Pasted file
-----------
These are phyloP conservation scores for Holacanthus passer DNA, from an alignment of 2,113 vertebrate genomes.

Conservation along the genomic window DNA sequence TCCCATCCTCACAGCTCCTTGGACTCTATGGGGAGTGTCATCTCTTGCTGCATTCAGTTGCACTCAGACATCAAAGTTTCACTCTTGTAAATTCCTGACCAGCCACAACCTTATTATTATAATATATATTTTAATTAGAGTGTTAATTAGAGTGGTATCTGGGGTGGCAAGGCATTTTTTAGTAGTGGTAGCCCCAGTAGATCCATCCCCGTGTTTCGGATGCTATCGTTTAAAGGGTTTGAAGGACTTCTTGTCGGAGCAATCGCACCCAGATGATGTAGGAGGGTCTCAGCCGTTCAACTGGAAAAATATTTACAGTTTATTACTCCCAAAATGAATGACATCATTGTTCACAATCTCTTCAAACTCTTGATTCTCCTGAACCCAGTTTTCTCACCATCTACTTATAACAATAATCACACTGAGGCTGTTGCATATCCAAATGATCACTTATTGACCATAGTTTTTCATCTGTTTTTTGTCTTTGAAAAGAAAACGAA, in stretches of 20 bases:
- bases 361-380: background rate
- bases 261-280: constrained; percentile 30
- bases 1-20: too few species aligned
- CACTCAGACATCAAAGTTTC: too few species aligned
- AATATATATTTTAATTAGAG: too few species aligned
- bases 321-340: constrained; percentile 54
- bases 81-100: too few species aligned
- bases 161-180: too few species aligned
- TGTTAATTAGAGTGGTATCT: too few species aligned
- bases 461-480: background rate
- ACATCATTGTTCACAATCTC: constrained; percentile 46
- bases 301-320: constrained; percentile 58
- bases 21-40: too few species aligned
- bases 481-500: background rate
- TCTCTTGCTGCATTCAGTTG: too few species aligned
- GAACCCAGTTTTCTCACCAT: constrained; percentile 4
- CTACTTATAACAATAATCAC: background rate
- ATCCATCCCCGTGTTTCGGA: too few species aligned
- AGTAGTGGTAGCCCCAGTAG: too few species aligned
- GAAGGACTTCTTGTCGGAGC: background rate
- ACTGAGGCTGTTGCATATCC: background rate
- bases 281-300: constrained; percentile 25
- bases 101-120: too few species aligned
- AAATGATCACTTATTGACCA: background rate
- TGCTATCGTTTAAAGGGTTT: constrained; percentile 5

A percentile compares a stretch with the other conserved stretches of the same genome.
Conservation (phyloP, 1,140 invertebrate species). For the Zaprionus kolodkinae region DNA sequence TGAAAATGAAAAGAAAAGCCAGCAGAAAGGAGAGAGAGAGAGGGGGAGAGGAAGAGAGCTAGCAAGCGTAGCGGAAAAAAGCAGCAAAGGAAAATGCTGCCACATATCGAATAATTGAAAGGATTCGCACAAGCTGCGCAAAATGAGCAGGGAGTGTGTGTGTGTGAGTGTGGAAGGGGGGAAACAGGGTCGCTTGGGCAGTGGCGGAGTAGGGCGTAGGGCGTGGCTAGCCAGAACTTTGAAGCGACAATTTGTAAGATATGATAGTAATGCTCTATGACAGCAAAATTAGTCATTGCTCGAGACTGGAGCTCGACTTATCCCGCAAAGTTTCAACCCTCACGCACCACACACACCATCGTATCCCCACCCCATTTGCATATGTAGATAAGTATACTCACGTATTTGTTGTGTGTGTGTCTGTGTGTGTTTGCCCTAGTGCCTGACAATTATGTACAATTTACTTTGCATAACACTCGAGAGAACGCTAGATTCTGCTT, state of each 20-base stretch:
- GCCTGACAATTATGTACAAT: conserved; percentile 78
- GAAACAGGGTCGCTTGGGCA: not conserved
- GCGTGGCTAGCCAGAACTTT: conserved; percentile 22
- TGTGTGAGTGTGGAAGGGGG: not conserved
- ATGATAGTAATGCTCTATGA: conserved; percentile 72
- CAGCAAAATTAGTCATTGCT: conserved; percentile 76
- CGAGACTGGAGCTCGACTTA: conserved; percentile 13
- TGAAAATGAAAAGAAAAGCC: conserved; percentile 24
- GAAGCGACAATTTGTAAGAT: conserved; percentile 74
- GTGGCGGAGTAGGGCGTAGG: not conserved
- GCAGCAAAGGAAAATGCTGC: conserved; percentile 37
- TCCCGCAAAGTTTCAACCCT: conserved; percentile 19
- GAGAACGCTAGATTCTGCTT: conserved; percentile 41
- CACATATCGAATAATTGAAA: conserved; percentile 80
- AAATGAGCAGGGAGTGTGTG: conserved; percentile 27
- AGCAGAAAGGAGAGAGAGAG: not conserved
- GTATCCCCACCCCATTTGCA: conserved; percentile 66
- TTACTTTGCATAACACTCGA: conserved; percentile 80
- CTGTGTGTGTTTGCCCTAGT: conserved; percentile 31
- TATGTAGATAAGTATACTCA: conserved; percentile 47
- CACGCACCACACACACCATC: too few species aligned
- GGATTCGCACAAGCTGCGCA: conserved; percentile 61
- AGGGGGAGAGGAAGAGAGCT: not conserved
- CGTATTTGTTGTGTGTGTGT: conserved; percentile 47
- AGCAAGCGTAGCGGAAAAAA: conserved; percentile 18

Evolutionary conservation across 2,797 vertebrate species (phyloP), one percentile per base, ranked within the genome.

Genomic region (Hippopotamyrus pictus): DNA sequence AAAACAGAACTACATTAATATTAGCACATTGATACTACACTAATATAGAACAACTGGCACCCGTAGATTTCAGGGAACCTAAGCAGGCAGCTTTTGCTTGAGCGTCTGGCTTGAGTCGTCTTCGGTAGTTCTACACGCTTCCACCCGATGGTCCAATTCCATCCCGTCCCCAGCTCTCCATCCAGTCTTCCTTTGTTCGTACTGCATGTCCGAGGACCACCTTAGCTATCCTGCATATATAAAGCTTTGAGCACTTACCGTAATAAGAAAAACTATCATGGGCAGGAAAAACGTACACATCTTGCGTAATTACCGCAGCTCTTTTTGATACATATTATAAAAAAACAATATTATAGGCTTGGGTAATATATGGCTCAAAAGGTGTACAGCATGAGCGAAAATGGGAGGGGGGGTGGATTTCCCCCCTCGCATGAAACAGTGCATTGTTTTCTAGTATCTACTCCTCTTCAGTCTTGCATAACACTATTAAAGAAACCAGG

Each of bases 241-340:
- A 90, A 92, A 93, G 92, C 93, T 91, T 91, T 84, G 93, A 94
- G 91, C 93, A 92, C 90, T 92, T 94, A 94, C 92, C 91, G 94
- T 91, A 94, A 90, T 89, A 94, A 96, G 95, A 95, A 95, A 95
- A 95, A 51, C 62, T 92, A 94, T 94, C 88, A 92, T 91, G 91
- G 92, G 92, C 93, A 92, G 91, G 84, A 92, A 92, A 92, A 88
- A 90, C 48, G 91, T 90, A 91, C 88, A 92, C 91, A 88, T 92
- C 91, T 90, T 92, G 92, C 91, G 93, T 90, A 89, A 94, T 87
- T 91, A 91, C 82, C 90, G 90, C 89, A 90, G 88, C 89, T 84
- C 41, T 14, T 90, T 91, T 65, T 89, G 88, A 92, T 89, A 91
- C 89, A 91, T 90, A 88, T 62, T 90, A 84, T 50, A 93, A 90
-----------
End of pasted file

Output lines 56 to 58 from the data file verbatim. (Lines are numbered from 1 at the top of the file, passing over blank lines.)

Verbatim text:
Genomic region (Hippopotamyrus pictus): DNA sequence AAAACAGAACTACATTAATATTAGCACATTGATACTACACTAATATAGAACAACTGGCACCCGTAGATTTCAGGGAACCTAAGCAGGCAGCTTTTGCTTGAGCGTCTGGCTTGAGTCGTCTTCGGTAGTTCTACACGCTTCCACCCGATGGTCCAATTCCATCCCGTCCCCAGCTCTCCATCCAGTCTTCCTTTGTTCGTACTGCATGTCCGAGGACCACCTTAGCTATCCTGCATATATAAAGCTTTGAGCACTTACCGTAATAAGAAAAACTATCATGGGCAGGAAAAACGTACACATCTTGCGTAATTACCGCAGCTCTTTTTGATACATATTATAAAAAAACAATATTATAGGCTTGGGTAATATATGGCTCAAAAGGTGTACAGCATGAGCGAAAATGGGAGGGGGGGTGGATTTCCCCCCTCGCATGAAACAGTGCATTGTTTTCTAGTATCTACTCCTCTTCAGTCTTGCATAACACTATTAAAGAAACCAGG

Each of bases 241-340:
- A 90, A 92, A 93, G 92, C 93, T 91, T 91, T 84, G 93, A 94